By Enefiok Udo-Obong

Lee Edward Evans was laid to rest in his adopted home of Wasimi, Abeokuta last week. It was such a humbling end to the life and illustrious career of one of the greatest athletes to have ever lived and probably the greatest quarter-miler of the last century. A dear friend of mine and I have waited till after his burial to eulogize the great man.

Evans was an American sprinter. He won two gold medals in the 1968 Summer Olympics, setting world records in the 400 meters and the 4 × 400 meters relay, both of which stood for 20 and 24 years respectively. Evans co-founded the Olympic Project for Human Rights and was part of the athlete’s boycott and the Black Power movement of 1968.

Lee was a lover of Nigeria. His quest for Black liberation brought him to Nigeria (as the most populous black nation) first in the late 1970s at the peak of his career to help discover the talents that he knew were in abundance here. He was so instrumental in the discovery and development of our golden generation of 400m runners. Innocent Egbunike, Moses Ugbusien, Sunday Uti, Rotimi Peters, Dele Udo, Henry Amike and a host of others. He was head of Nigeria’s athletics coaching from 1975 to 1981. Lee also headed athletics programmes in various other African and Asian countries which included Guinea, Cameroon, Qatar and Saudi Arabia.

His accomplishments and awards were numerous both as a coach and an athlete. Fulbright Professor, Council for International Scholar Exchange, 1968 Olympic Gold Medal winner, 400m and 4x400m relay, World Record holder 400m, World Record holder 600m, World Record holder, 4x400m relay, Member, USA Olympic Hall of Fame, Member, USA Track and Field Hall of Fame, Member, San Francisco Hall of Fame, Member, San Jose Hall of Fame, Member, San Jose State University Hall of Fame, Winner of NCAA Silver Anniversary Award, Coach of the Year, Nigeria, 1979, Sprint Coach, All-African Team, IAAF World Cup, 1979, Selected to 100 Golden Olympians, 1996, Member, 1968 U.S. Olympic Team, Member, 1972 U.S. Olympic Team, Coach of the Year 2005 Sunbelt Conference, Coach of the Year 2006 Sunbelt Conference, Coach of the Year 2007 Sunbelt Conference, just to mention some of them.

He was a Fulbright scholar in Sociology and attended San Jose State University. He also did a Masters in Arts (Education) at the Obafemi Awolowo University in Ife, Nigeria.

Lee was a becon of hope, fun and success despite that he had to struggle to win battles all his life, which he almost always did. He fought racism at its peak in the US using his Olympic podium as a platform. The Olympic Project for Human Rights began with black students protesting in order to have equal housing opportunities and was made into the black power movement after a Tommie Smith interview. Tommie Smith and John Carlos were the face of the movement, but Smith and Evans were the driving forces behind the movement. Lee was the coordinator and instigator of the group.

In 2011, Evans went through another struggle when he was diagnosed with “a large tumour in the pituitary gland area of his brain” and underwent surgery. He fought this medical battle and like the winner he is, he came out victorious. A few years later, he fought one of his longest and most painful battles. He was accused of doping a 16-year old athlete he was training. All the evidence and stories pointed to a conspiracy and “cooked up” accusations but it seems the Nigerian administrators were determined to find a scapegoat for their failures in curbing the rise in use of performance enhancing drugs that they quickly directed all charges at him. He fought this battle to save his chequered reputation and career in the courts for six years. At the end of it, he was vindicated as he was acquitted by the courts and the accusers were asked to pay him damages in lost revenue running into millions of Naira, which they have not yet paid. Yet another struggle which he emerged victorious.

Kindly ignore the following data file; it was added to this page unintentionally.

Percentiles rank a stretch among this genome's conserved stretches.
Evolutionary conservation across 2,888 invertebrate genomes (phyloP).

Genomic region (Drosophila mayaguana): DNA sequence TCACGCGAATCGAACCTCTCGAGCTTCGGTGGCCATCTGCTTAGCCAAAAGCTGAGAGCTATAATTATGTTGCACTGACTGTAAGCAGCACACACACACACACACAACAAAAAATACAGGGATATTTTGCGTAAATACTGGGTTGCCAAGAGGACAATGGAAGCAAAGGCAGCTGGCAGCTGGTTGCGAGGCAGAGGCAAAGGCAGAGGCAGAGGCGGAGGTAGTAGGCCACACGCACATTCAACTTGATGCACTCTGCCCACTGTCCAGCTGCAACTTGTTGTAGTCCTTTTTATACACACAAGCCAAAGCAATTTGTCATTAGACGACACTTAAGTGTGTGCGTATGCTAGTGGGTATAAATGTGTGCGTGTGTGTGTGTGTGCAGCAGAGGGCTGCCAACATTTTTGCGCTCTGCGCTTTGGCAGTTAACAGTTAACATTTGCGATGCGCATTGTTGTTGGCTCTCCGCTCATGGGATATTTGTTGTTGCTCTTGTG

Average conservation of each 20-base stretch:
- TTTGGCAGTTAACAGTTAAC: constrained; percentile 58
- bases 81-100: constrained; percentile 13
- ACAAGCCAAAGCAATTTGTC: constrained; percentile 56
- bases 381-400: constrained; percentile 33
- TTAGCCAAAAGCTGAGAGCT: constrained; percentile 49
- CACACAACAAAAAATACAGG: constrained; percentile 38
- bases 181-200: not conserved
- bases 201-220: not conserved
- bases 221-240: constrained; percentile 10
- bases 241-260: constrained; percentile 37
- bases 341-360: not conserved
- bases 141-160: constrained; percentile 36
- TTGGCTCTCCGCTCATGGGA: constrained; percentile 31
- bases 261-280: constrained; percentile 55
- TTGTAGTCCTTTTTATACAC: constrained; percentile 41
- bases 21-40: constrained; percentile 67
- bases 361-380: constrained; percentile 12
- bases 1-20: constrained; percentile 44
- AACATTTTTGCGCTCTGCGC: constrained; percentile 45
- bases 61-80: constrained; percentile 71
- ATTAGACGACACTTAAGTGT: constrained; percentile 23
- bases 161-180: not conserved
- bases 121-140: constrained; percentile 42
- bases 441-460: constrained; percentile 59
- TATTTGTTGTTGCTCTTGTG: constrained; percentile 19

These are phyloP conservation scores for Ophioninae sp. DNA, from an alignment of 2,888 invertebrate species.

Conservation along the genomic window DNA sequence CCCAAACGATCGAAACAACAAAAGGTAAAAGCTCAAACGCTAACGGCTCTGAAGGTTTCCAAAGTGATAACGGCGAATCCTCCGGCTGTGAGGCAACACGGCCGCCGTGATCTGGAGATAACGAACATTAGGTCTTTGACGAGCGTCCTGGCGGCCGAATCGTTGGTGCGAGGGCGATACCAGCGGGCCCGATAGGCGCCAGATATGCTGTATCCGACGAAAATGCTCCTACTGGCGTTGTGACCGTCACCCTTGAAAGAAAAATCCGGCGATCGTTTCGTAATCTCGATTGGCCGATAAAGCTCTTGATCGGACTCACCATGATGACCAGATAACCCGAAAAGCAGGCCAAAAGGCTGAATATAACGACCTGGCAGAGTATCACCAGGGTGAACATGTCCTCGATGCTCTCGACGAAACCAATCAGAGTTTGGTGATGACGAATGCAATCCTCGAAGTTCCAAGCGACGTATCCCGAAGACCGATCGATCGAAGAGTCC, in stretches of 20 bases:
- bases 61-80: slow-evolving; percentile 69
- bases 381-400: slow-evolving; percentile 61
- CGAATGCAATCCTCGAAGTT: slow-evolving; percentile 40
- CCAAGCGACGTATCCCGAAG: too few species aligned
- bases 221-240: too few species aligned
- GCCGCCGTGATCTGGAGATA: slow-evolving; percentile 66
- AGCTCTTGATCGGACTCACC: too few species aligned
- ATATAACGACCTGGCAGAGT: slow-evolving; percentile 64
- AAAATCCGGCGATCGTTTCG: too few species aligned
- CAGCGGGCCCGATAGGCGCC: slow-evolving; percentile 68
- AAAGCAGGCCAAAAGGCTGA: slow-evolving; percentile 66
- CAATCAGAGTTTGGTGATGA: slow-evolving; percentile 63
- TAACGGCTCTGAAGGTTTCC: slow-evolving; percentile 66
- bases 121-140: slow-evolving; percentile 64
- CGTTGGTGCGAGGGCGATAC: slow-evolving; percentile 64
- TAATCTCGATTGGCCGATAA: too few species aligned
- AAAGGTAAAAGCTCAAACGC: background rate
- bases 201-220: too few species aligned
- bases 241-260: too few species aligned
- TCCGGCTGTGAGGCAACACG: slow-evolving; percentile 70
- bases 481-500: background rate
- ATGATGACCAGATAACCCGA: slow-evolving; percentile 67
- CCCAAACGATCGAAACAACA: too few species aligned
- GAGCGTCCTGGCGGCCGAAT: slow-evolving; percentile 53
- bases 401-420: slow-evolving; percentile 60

Lee was an adorable man. His seemingly numerous battles never made him give up on people.

I met Lee for the first time at the twilight of my career. He was amazed at my height, stride and achievements so far telling me I would be a dream for him to coach and mentor. I smiled informing him I am at the wrong age of athletics and actually retiring that summer, he tried to convince me to stay three more years that I was still very young. Well having done over a decade and a half in high level athletics I knew I was done so this battle to convince me to remain an athlete was one that Lee was programmed to lose. But we became good friends. We communicated occasionally through his sojourn in Calabar, to Liberia, to Guinea and back to Nigeria where he was very well hosted and supported by the legendary Segun Odegbami.

It was with Odegbami that Lee felt the love once more from Nigerians. He was supported throughout his legal case in which Lee was physically present in every sitting, he was given a job at the Segun Odegbami Sports Academy, Wasimi, near Abeokuta, where he made his home and planned to bring his family there to settle. It was here he became a regular guest of our weekly Sports Talk Programme ‘The Sports Parliament’ where he shared his great knowledge of athletics with us. He was comfortable and relaxed around us. We all loved to listen and make jokes of his ‘Nigerianization’. We enjoyed his tales and much more his dexterity in eating hot fish which was our ritual after every ‘Sports Parliament’ show. Lee was a rare breed. A successful and deeply knowledgeable man. One who loved his family (Spoke a lot of his grandkids), Nigeria and his Sports. Unfortunately, Nigeria failed to tap from his rich vine of knowledge. Instead, the country tried to bury his dreams and hopes but alas, would only bury his remains as his dreams live on in many of us who believed and dared to hope with him.

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